On imposing medical treatment without consent

A young girl with light brown skin receiving an oral polio vaccine (a red liquid being poured into her mouth through a small vial). Two men hold her hand and support her head while a third holds her mouth open with one hand and administers the vaccine with the other.
A girl receiving an oral polio vaccine in Egypt (source)

The other day the Muslim scholar and blogger Musa Furber published a brief article on his blog answering claims from some Muslims that Muslim authorities do not have the right to impose medical treatment on anyone (in this case, presumably, referring to Covid vaccines) without their consent. He quoted the Islamic Fiqh Academy in Jeddah as saying that the authorities can impose medical treatment in some circumstances, such as for the prevention of infectious diseases, as well as in emergency treatment where the patient’s life is at risk (this is, as far as I know, standard practice everywhere). He then quotes a well-known scholar called Wahbe al-Zuhayli as saying, in his book Al-Fiqh al-Islami wal-Adillatuhu (Islamic legal rulings and their evidences):

It is obligatory for persons when leaving it would lead to loss of his life, one of his limbs, or disability, or if the disease’s harm spreads to others, such as with infectious diseases.

The question has to be asked why someone would choose not to accept medical treatment when the alternative is incurring a permanent disability such as the loss of a limb or one’s sight. If the matter were simple, that the medication is proven to work and would avert that possibility and the side effects were tolerable, anyone of sound mind would accept it gladly. If people do not, it is not because they want to be blind or to lose a limb but because they have weighed up the pros and cons and want to avoid other serious adverse consequences. This may include, in the case of a pregnant woman, the loss of or harm to her baby. In other cases, the treatment may have an extremely onerous or painful recovery period and success might not be guaranteed; the patient might also have tried several times to cure the condition that threatens the impairment, but they have failed, and continual hospital treatment puts a greater restriction on their life than the impairment would. Children are particularly prone to having these sorts of onerous and dangerous, even traumatic, long-drawn-out treatments inflicted on them, sometimes for dubious benefit, because their consent is not required and parents are apt to think of their future rather than their present and may justify short-term suffering on the grounds of long-term benefit; the same is true for people with learning disabilities, and quacks offering cures to the desperate for conditions such as autism abound. Where what is being refused is life-saving treatment, the likely reason is that it is far from guaranteed to succeed or might only lengthen their life by a few months, leaving little time to actually have any enjoyment. Again, people do not refuse proven treatments even with severe short-term side effects.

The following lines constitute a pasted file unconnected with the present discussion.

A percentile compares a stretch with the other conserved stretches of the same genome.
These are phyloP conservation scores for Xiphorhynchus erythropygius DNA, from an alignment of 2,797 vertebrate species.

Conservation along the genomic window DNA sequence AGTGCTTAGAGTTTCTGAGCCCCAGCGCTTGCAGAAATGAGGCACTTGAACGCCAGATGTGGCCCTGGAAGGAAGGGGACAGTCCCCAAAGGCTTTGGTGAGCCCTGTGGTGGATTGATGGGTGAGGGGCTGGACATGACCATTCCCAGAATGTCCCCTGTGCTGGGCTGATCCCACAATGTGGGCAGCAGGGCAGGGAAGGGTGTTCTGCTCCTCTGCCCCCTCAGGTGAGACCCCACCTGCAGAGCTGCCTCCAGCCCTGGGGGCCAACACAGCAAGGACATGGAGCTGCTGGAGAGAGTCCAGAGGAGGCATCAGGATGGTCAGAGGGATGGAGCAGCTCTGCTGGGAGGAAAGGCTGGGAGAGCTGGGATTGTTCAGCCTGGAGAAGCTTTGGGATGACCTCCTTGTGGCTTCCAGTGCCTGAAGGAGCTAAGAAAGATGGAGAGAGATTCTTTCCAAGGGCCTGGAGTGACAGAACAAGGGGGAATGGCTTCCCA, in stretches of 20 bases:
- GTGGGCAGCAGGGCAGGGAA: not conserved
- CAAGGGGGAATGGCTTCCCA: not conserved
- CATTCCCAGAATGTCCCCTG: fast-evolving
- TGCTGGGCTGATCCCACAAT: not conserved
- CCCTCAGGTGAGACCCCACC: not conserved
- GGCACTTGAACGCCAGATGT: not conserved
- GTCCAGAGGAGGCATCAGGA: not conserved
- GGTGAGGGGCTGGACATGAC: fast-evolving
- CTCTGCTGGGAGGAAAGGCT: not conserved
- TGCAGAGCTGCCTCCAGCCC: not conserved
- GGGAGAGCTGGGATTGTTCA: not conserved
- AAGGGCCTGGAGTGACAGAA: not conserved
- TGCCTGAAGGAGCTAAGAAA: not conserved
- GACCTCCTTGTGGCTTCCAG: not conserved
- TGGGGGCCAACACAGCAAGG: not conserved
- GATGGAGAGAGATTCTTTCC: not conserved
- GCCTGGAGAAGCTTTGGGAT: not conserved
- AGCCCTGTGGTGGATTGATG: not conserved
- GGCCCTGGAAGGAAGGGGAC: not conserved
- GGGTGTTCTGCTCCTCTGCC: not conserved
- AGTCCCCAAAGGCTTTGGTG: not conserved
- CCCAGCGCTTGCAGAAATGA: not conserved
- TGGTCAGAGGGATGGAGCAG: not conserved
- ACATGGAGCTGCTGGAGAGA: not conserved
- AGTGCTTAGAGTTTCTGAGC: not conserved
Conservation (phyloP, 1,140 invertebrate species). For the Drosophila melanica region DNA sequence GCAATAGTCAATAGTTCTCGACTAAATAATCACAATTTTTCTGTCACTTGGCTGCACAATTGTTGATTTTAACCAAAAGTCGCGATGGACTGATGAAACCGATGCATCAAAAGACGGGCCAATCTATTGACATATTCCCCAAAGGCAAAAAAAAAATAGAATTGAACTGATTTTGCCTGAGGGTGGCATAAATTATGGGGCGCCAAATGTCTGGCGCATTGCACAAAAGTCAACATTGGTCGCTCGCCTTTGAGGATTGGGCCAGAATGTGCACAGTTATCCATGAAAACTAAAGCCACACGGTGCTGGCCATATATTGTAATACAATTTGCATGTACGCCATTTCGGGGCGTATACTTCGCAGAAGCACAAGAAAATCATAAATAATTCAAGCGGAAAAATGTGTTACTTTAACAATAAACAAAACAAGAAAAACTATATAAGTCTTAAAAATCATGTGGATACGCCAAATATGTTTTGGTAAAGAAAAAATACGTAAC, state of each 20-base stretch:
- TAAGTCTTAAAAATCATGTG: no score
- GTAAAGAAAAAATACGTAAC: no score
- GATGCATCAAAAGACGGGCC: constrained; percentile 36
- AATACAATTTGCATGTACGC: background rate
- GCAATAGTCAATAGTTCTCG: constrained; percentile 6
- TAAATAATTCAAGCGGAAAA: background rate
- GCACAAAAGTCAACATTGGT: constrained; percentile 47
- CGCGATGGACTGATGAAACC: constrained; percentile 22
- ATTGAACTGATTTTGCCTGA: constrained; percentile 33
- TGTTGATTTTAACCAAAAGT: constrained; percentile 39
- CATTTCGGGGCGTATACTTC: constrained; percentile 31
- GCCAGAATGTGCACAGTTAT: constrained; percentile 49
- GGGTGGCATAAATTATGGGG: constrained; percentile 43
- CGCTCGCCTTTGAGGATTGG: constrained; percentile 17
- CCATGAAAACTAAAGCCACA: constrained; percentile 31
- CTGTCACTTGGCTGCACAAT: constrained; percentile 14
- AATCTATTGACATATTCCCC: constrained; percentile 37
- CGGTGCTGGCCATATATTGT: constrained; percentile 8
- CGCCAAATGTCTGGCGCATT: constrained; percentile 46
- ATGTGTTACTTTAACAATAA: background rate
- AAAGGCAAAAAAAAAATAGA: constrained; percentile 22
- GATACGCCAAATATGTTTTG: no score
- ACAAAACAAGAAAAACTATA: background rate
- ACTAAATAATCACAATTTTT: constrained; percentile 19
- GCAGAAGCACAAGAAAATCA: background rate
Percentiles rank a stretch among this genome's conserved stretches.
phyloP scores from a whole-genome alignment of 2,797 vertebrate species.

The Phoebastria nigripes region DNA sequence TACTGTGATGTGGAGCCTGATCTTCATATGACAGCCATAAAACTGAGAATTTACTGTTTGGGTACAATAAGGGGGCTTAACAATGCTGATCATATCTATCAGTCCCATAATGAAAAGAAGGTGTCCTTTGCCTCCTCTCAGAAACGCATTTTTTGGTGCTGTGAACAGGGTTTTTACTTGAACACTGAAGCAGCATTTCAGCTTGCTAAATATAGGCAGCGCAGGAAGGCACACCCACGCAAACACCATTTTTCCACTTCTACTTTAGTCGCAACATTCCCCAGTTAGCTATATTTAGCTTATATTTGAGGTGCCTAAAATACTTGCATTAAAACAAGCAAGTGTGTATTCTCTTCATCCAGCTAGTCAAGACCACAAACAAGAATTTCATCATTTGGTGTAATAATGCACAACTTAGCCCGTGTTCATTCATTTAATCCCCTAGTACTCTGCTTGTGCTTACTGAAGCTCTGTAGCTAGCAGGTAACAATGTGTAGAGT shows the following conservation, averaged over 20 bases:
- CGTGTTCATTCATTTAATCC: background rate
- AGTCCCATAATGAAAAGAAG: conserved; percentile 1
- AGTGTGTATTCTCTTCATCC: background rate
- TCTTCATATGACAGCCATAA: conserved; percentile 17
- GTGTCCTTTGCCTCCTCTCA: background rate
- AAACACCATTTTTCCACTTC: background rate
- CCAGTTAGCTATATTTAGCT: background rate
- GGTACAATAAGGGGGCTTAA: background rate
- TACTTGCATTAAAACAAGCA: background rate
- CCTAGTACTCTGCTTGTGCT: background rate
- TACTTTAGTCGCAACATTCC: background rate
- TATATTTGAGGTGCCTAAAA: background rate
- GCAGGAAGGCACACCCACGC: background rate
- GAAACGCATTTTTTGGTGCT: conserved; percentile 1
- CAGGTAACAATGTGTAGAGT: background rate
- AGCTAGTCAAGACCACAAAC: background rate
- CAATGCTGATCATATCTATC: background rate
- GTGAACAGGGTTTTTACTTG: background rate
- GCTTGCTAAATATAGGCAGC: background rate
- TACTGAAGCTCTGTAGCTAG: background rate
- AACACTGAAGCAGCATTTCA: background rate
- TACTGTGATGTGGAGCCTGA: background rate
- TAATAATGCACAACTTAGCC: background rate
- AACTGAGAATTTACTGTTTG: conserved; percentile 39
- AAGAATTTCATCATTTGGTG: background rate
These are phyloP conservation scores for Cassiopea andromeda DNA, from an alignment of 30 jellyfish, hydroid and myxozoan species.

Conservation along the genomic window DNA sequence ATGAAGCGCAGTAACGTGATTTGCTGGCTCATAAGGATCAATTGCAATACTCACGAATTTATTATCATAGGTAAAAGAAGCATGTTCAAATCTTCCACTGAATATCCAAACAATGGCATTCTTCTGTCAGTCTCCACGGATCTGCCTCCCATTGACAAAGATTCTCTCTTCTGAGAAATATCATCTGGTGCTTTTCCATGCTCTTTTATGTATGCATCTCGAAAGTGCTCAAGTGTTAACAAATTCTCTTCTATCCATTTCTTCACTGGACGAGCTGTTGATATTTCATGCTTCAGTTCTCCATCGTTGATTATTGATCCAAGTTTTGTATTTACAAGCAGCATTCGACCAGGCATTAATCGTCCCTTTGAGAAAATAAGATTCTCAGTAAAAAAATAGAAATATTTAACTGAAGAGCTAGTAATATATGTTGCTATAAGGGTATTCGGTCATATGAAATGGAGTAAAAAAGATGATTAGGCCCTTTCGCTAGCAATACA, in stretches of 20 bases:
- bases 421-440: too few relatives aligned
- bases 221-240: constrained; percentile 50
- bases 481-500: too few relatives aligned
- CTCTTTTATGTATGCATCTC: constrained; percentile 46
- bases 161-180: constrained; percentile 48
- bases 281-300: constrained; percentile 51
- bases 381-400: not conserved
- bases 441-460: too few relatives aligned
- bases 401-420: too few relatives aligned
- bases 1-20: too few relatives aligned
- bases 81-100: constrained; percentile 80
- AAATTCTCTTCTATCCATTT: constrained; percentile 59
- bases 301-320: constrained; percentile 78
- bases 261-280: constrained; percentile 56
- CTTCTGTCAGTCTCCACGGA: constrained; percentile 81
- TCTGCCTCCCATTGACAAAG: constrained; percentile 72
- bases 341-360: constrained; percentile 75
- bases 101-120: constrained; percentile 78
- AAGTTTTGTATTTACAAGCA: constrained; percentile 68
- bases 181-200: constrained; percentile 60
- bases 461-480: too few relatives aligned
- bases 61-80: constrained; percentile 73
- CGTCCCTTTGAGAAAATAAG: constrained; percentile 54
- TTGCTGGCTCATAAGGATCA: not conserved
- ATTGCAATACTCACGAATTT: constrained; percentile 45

While the role of vaccines in preventing or eliminating a number of major infectious diseases cannot be denied, a minority have suffered complications and some of these have been serious. When I was a child, there was a fear of complications from the whooping cough vaccine which led to many parents (including mine) refusing it for their children. Vaccine damage can lead to lifelong severe disability, which may result in the parents having to care for their child for their whole life or to them falling into institutional care; the complications may well mean a miserable life for the affected person (Lynn Gilderdale springs to mind). If the state is to be given the power to enforce vaccination, will they also pay for the upkeep of those who suffer damage, and in a dignified manner (which many institutions have not provided)?

In most countries, as far as I am aware, vaccines are encouraged rather than forced, although vaccination may be required for admission to school or for work in public-facing or health and care roles. Diseases such as smallpox, diphtheria and polio have been successfully eliminated without forcing adults to receive or to subject their child to receive vaccination: the prospect of a life free of disease and the fear of disease, of no more iron lungs or empty school desks, is enough to motivate most people to get vaccinated (and to contribute to research funding, as with the March of Dimes which helped fund the original polio vaccine). Even though today’s Covid vaccines are only of partial efficacy, most people accepted them when offered and shared the news with family and friends. It is true, however, that the fear of particular diseases has waned in the years since they were eliminated, or largely eliminated, by mass vaccinations, and people remember some of them as mild when they could be extremely serious or fatal. The only possible situation where the use of force might be necessary is where there are large-scale refusals influenced by misinformation, but even here, the community has been won over by education rather than force. Quite often, the community becomes mistrustful because of actual misconduct, as seen in Pakistan where an inadequate partial vaccine against hepatitis was given as part of an intelligence operation to find Osama bin Laden.

This points towards an old-fashioned attitude towards consent, one in which doctors are presumed to know everything and patients should not dare voice an opinion about their own condition. Doctors should not be empowered to impose treatments on anyone “for their own good” when their refusal might well be the result of an informed decision.

Possibly Related Posts:


You may also like...